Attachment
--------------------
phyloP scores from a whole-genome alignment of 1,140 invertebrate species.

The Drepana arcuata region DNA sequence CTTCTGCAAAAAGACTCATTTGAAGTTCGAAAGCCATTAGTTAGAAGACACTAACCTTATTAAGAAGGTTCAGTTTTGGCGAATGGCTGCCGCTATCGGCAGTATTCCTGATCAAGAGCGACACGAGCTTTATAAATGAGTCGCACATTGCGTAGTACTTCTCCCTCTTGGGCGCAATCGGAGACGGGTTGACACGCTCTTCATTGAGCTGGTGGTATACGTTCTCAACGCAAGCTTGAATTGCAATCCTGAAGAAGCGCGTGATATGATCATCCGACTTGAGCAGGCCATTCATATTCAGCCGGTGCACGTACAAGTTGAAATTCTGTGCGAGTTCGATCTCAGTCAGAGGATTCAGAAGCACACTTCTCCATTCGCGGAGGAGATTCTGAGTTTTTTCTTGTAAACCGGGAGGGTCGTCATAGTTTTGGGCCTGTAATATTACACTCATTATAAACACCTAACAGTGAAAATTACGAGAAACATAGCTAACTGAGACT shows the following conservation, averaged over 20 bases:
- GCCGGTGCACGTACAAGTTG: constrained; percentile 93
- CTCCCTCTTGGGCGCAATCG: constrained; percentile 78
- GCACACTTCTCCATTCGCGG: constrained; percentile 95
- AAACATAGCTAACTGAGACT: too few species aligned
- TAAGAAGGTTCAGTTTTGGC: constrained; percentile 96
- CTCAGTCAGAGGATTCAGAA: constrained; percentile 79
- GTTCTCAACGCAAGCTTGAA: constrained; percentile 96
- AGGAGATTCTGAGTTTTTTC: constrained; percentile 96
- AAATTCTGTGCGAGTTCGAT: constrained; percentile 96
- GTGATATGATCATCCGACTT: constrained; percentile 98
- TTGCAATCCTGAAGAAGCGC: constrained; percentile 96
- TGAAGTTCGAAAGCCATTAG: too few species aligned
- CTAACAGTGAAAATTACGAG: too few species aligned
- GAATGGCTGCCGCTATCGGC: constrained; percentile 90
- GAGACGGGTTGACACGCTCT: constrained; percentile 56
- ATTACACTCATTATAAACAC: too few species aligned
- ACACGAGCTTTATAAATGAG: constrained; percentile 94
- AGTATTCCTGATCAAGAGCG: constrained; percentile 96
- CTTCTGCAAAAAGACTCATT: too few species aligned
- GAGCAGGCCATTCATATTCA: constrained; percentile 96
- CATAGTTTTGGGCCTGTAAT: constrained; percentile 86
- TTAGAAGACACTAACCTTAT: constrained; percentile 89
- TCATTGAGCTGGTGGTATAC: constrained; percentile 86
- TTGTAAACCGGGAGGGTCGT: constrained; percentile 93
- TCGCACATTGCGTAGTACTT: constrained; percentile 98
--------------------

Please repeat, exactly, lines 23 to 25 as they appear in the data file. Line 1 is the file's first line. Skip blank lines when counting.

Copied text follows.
- CATAGTTTTGGGCCTGTAAT: constrained; percentile 86
- TTAGAAGACACTAACCTTAT: constrained; percentile 89
- TCATTGAGCTGGTGGTATAC: constrained; percentile 86